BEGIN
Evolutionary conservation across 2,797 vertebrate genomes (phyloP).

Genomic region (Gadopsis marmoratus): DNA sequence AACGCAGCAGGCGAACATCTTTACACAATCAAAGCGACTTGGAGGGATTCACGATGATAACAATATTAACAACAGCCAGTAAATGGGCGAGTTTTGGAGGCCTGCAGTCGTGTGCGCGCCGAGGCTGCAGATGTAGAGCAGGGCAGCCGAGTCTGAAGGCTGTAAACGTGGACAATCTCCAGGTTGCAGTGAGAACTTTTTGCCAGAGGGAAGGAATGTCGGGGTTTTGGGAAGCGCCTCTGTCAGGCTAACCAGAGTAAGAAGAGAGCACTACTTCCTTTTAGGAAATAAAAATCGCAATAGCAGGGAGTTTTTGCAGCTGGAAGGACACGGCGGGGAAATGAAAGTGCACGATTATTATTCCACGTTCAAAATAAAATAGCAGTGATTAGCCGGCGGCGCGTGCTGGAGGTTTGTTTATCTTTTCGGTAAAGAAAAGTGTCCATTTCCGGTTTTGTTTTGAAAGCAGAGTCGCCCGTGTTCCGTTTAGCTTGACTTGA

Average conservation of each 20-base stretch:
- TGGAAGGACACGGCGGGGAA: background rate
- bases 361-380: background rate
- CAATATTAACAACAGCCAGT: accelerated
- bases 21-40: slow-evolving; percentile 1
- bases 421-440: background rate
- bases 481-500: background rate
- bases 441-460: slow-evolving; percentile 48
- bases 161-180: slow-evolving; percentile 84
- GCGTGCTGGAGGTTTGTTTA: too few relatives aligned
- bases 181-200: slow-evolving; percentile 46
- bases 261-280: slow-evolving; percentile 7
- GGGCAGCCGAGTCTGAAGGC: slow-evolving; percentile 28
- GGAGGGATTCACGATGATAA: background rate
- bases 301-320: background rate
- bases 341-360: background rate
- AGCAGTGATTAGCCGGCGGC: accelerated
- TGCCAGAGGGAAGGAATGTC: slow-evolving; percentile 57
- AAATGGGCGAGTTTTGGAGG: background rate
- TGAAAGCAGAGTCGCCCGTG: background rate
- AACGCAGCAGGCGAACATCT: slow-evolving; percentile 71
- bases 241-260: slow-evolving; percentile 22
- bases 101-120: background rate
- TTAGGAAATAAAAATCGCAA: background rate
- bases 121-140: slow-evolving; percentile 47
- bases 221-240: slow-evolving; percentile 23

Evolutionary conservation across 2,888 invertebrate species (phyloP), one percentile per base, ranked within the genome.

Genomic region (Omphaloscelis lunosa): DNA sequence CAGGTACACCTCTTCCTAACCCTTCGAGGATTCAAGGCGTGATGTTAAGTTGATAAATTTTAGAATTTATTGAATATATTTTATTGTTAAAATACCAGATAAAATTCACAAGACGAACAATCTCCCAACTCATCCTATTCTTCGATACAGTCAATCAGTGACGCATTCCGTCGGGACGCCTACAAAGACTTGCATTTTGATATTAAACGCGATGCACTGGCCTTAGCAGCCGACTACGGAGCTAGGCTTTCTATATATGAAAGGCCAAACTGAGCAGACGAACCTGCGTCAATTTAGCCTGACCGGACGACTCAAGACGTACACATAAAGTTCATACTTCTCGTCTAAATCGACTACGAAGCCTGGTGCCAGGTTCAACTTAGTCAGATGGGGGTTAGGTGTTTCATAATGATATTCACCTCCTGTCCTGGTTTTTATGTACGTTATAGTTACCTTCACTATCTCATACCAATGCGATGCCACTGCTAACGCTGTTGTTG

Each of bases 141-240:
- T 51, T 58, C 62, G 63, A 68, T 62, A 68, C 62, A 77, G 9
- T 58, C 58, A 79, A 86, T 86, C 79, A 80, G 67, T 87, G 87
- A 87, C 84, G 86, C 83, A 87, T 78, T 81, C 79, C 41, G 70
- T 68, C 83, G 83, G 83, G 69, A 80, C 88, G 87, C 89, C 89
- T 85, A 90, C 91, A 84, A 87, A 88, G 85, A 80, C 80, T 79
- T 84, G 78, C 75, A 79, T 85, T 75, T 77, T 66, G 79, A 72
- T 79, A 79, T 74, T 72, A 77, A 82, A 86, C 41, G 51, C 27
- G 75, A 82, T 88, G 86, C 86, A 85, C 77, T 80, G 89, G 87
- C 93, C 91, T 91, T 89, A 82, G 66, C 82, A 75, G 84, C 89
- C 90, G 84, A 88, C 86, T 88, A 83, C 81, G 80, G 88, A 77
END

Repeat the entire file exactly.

Evolutionary conservation across 2,797 vertebrate genomes (phyloP).

Genomic region (Gadopsis marmoratus): DNA sequence AACGCAGCAGGCGAACATCTTTACACAATCAAAGCGACTTGGAGGGATTCACGATGATAACAATATTAACAACAGCCAGTAAATGGGCGAGTTTTGGAGGCCTGCAGTCGTGTGCGCGCCGAGGCTGCAGATGTAGAGCAGGGCAGCCGAGTCTGAAGGCTGTAAACGTGGACAATCTCCAGGTTGCAGTGAGAACTTTTTGCCAGAGGGAAGGAATGTCGGGGTTTTGGGAAGCGCCTCTGTCAGGCTAACCAGAGTAAGAAGAGAGCACTACTTCCTTTTAGGAAATAAAAATCGCAATAGCAGGGAGTTTTTGCAGCTGGAAGGACACGGCGGGGAAATGAAAGTGCACGATTATTATTCCACGTTCAAAATAAAATAGCAGTGATTAGCCGGCGGCGCGTGCTGGAGGTTTGTTTATCTTTTCGGTAAAGAAAAGTGTCCATTTCCGGTTTTGTTTTGAAAGCAGAGTCGCCCGTGTTCCGTTTAGCTTGACTTGA

Average conservation of each 20-base stretch:
- TGGAAGGACACGGCGGGGAA: background rate
- bases 361-380: background rate
- CAATATTAACAACAGCCAGT: accelerated
- bases 21-40: slow-evolving; percentile 1
- bases 421-440: background rate
- bases 481-500: background rate
- bases 441-460: slow-evolving; percentile 48
- bases 161-180: slow-evolving; percentile 84
- GCGTGCTGGAGGTTTGTTTA: too few relatives aligned
- bases 181-200: slow-evolving; percentile 46
- bases 261-280: slow-evolving; percentile 7
- GGGCAGCCGAGTCTGAAGGC: slow-evolving; percentile 28
- GGAGGGATTCACGATGATAA: background rate
- bases 301-320: background rate
- bases 341-360: background rate
- AGCAGTGATTAGCCGGCGGC: accelerated
- TGCCAGAGGGAAGGAATGTC: slow-evolving; percentile 57
- AAATGGGCGAGTTTTGGAGG: background rate
- TGAAAGCAGAGTCGCCCGTG: background rate
- AACGCAGCAGGCGAACATCT: slow-evolving; percentile 71
- bases 241-260: slow-evolving; percentile 22
- bases 101-120: background rate
- TTAGGAAATAAAAATCGCAA: background rate
- bases 121-140: slow-evolving; percentile 47
- bases 221-240: slow-evolving; percentile 23

Evolutionary conservation across 2,888 invertebrate species (phyloP), one percentile per base, ranked within the genome.

Genomic region (Omphaloscelis lunosa): DNA sequence CAGGTACACCTCTTCCTAACCCTTCGAGGATTCAAGGCGTGATGTTAAGTTGATAAATTTTAGAATTTATTGAATATATTTTATTGTTAAAATACCAGATAAAATTCACAAGACGAACAATCTCCCAACTCATCCTATTCTTCGATACAGTCAATCAGTGACGCATTCCGTCGGGACGCCTACAAAGACTTGCATTTTGATATTAAACGCGATGCACTGGCCTTAGCAGCCGACTACGGAGCTAGGCTTTCTATATATGAAAGGCCAAACTGAGCAGACGAACCTGCGTCAATTTAGCCTGACCGGACGACTCAAGACGTACACATAAAGTTCATACTTCTCGTCTAAATCGACTACGAAGCCTGGTGCCAGGTTCAACTTAGTCAGATGGGGGTTAGGTGTTTCATAATGATATTCACCTCCTGTCCTGGTTTTTATGTACGTTATAGTTACCTTCACTATCTCATACCAATGCGATGCCACTGCTAACGCTGTTGTTG

Each of bases 141-240:
- T 51, T 58, C 62, G 63, A 68, T 62, A 68, C 62, A 77, G 9
- T 58, C 58, A 79, A 86, T 86, C 79, A 80, G 67, T 87, G 87
- A 87, C 84, G 86, C 83, A 87, T 78, T 81, C 79, C 41, G 70
- T 68, C 83, G 83, G 83, G 69, A 80, C 88, G 87, C 89, C 89
- T 85, A 90, C 91, A 84, A 87, A 88, G 85, A 80, C 80, T 79
- T 84, G 78, C 75, A 79, T 85, T 75, T 77, T 66, G 79, A 72
- T 79, A 79, T 74, T 72, A 77, A 82, A 86, C 41, G 51, C 27
- G 75, A 82, T 88, G 86, C 86, A 85, C 77, T 80, G 89, G 87
- C 93, C 91, T 91, T 89, A 82, G 66, C 82, A 75, G 84, C 89
- C 90, G 84, A 88, C 86, T 88, A 83, C 81, G 80, G 88, A 77